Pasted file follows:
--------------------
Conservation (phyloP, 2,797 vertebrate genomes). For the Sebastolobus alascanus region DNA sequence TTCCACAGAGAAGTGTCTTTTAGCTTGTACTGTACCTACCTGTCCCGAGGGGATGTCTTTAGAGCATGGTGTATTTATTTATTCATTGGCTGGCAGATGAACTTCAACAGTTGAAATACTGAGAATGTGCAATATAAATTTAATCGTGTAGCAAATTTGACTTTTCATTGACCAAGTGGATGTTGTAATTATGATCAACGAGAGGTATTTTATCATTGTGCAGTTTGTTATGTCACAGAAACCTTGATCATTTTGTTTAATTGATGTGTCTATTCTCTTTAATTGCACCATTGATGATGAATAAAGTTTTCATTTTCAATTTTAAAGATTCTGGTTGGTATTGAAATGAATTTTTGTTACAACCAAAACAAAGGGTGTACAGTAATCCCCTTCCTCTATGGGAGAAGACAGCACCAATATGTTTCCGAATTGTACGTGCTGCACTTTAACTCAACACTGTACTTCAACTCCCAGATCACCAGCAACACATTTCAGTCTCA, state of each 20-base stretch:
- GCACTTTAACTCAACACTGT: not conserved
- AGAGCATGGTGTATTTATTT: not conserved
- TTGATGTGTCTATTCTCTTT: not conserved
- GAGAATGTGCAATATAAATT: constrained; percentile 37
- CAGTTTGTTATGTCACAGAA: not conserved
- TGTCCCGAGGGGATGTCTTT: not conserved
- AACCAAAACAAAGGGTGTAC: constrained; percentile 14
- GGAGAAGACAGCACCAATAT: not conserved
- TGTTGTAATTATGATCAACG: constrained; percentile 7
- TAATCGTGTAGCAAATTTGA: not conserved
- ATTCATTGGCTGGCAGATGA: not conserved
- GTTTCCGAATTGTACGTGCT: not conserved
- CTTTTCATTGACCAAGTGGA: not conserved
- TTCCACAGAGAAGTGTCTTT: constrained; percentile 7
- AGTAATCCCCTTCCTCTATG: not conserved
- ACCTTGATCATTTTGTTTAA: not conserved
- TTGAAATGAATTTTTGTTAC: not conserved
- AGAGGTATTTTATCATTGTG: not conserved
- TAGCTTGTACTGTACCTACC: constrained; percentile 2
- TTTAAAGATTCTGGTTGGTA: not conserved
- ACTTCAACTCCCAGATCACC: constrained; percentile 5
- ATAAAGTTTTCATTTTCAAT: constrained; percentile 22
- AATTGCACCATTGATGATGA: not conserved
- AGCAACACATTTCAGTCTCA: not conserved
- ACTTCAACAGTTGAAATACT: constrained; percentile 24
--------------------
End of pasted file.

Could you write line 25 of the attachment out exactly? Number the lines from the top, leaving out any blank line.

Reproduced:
- AGCAACACATTTCAGTCTCA: not conserved